Author: Stephen F. Eckel, PharmD, MHA, BCPS, FASHP, FAPhA
I recently had the opportunity to watch “Jekyll & Hyde: The Musical.” During a scene, Dr. Jekyll is making a presentation to the Board of Governors of St. Jude’s Hospital. He proceeds to talk about his research and sings, “I can save many lives if you give me one man!” He feels as if he needs an individual to further his experiments in the hopes that they will work. Later in the song, one of the board members, Lady Beaconsfield, replies to Dr. Jekyll, “This is a hospital, here to save lives!”
While we all recognize that our profession and the organizations in which we work are focused on healing and improving the lives of patients, are there times when we choose to avoid implementing best practices because we do not agree with them? Are they too costly, do we want to analyze them further within our organization, or we are not aware that there are guidelines to follow?
The recent tragedy associated with the New England Compounding Center (NECC) was awful in many ways. While there are many details still not known to many, what is certain is that numerous hospitals and clinics purchased and used medications from NECC. While hindsight suggests that the profession and individual hospitals did not do their due diligence with regard to rigorous inspection of the facilities, it highlights how many have turned to compounding centers to assist with their medication needs.
There are many reasons this occurs. Some stated ones include the ongoing drug shortages and the issue that the only available products are bulk chemicals, no clean room is available in their facility to prepare the product, and there is limited pharmacist expertise in sterile compounding and unawareness of how to prepare non-sterile to sterile preparations safely. Maybe another reason, although not explicitly stated, is that they are not aware or do not believe the dangers associated with poor aseptic technique.
A 2012 survey that analyzed institutional compliance with USP <797>, the guidelines focused on sterile compounding, appears to be positive.1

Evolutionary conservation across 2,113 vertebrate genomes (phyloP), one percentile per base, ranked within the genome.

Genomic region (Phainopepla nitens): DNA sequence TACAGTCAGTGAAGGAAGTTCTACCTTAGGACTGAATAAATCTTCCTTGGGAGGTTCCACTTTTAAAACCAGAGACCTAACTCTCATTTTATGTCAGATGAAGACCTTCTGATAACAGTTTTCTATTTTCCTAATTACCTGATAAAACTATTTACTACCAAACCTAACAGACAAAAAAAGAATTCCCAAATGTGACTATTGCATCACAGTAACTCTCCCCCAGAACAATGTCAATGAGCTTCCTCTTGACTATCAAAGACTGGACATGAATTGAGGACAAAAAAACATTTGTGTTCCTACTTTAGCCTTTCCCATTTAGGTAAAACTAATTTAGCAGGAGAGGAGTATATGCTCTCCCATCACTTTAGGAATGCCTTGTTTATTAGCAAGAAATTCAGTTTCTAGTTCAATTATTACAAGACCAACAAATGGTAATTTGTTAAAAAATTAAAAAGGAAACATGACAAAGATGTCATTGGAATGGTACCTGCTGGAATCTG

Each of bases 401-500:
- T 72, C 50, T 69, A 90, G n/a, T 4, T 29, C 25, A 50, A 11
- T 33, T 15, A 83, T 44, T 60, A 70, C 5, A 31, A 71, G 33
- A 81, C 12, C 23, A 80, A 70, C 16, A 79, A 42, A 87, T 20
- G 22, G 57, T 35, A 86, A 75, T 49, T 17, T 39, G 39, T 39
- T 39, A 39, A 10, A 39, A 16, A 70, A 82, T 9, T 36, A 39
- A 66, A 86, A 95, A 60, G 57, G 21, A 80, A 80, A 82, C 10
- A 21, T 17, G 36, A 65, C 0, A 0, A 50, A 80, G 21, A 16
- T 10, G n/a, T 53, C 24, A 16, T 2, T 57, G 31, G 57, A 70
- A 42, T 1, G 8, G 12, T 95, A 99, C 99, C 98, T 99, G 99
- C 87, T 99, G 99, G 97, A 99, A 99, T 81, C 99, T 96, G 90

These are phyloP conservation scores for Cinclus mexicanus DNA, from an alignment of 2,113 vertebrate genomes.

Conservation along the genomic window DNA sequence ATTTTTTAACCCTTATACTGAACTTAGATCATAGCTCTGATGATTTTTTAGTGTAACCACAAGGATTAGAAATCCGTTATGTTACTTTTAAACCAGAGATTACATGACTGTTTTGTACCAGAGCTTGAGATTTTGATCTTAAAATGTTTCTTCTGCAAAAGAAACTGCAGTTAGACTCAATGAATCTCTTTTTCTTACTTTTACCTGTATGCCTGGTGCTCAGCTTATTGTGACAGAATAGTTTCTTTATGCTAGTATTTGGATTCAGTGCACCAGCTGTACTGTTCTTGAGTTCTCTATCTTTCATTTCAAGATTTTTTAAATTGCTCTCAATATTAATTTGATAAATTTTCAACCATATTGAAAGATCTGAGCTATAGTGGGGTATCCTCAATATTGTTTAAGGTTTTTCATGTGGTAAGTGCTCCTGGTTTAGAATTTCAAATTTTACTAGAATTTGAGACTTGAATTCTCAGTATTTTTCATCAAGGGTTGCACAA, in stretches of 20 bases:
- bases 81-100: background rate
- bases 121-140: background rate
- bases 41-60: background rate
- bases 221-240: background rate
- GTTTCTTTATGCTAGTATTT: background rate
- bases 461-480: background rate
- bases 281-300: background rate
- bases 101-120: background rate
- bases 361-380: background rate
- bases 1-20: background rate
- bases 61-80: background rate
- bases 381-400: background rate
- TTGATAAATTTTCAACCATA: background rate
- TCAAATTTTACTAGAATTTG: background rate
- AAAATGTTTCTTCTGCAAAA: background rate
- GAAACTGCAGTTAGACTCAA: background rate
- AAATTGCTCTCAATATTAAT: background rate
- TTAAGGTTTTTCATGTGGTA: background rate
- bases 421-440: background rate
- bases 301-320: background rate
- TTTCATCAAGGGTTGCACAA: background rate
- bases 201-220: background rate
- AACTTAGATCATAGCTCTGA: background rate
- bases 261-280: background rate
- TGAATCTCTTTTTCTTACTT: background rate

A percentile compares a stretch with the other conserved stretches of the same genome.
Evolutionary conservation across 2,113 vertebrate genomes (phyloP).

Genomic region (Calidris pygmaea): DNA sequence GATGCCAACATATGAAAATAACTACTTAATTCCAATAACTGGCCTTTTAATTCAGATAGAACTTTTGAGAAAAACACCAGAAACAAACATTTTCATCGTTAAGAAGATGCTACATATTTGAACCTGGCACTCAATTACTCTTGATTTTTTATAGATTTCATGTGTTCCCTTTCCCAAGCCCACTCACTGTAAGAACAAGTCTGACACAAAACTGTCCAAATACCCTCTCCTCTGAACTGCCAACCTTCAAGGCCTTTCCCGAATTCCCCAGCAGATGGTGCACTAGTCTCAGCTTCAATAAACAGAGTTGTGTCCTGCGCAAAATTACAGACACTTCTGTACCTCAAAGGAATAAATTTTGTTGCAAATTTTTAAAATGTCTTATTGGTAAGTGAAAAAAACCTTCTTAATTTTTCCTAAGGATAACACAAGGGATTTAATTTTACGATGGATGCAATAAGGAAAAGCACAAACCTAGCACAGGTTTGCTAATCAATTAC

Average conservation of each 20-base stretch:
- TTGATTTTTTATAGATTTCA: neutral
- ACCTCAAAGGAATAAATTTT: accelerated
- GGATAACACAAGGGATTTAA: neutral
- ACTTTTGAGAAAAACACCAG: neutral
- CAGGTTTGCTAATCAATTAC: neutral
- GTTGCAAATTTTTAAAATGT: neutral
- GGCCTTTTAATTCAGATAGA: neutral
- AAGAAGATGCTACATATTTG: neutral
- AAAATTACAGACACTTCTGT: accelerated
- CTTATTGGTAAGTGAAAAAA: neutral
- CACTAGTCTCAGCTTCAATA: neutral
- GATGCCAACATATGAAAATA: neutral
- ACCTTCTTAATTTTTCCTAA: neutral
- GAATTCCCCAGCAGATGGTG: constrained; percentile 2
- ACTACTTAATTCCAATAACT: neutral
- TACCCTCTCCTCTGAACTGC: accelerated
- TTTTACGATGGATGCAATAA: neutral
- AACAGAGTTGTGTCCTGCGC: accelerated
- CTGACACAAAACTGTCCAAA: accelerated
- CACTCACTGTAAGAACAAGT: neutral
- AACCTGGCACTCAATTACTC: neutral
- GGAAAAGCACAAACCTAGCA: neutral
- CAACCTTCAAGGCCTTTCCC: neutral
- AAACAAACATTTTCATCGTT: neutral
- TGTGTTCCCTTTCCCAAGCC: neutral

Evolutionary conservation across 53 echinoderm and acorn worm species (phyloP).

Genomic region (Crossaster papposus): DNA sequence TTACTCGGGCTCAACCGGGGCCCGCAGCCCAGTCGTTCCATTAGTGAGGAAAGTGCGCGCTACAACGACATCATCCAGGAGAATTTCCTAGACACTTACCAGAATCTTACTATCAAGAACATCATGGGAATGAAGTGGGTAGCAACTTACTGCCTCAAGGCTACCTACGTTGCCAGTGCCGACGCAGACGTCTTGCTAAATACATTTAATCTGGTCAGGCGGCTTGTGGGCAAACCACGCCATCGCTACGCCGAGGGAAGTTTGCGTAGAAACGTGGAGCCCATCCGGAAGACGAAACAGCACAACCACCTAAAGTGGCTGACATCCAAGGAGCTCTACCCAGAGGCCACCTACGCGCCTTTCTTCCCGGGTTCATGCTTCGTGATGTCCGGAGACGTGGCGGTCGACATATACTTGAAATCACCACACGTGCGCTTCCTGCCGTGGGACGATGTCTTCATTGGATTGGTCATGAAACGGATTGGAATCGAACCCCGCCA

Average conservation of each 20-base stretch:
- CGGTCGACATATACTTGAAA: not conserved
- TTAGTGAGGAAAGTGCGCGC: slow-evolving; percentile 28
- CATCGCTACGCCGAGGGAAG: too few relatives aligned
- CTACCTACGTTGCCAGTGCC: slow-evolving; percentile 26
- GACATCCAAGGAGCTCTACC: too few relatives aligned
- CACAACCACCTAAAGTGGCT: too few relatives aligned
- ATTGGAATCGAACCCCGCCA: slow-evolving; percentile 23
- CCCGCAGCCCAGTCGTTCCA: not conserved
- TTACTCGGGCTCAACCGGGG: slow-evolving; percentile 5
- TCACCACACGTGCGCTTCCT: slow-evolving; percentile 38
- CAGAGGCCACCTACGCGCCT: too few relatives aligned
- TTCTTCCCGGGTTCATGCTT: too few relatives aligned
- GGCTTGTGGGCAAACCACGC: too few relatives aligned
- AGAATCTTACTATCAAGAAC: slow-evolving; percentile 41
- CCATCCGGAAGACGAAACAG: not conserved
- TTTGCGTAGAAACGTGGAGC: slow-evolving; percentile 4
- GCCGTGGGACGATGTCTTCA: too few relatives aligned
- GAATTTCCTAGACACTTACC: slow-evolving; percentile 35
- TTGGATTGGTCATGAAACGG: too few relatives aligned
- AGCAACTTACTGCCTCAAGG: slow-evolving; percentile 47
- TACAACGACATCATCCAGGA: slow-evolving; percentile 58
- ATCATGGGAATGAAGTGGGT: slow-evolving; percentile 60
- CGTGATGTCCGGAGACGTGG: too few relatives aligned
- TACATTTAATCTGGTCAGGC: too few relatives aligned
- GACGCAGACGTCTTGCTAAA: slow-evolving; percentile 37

While there was an overall 78% reported compliance rate, a few individual areas did not fare as well. Compliance with filter integrity testing was 17%, bacterial endotoxin testing was 31%, gloved fingertip sampling was 50%, and sterility testing was 53%.
Prior to the NECC tragedy, there was probably little institutional and professional concern with this lack of compliance. However, we are all now familiar with the dangers associated with inappropriate compounding and contamination of the prepared final formulation. When we make a single product that is provided to a patient immediately after preparation, the potential harm from contamination is harder to detect compared with those batch preparations that are stored until a patient needs it.
If we use the lens of hindsight of NECC in reviewing the compliance results to this survey, our only response is that we are reckless in our approach to preparing sterile compounds and are placing our patients at risk. Even though we might have never been involved in making a contaminated product or have had any of our technicians fail an aseptic technique exam, it doesn’t mean we have not been involved in a product that could cause patient harm.
Unfortunately, many of us continue to “experiment with one more patient” when we choose not to follow best practices in preparing sterile products. Let’s hope we strive to make our hospitals places to “heal and save lives” by adhering to recommended guidelines.
Stephen F. Eckel, PharmD, MHA, BCPS, FASHP, FAPhA, is assistant director of pharmacy, University of North Carolina Hospitals and clinical assistant professor, University of North Carolina Eshelman School of Pharmacy.
The 2012 USP <797> Compliance Survey: Measuring Progress. www.pppmag.com/article/1218/October_2012_Cleanrooms_Compounding/The_2012_USP_797_Compliance_Survey_Measuring_Progress/.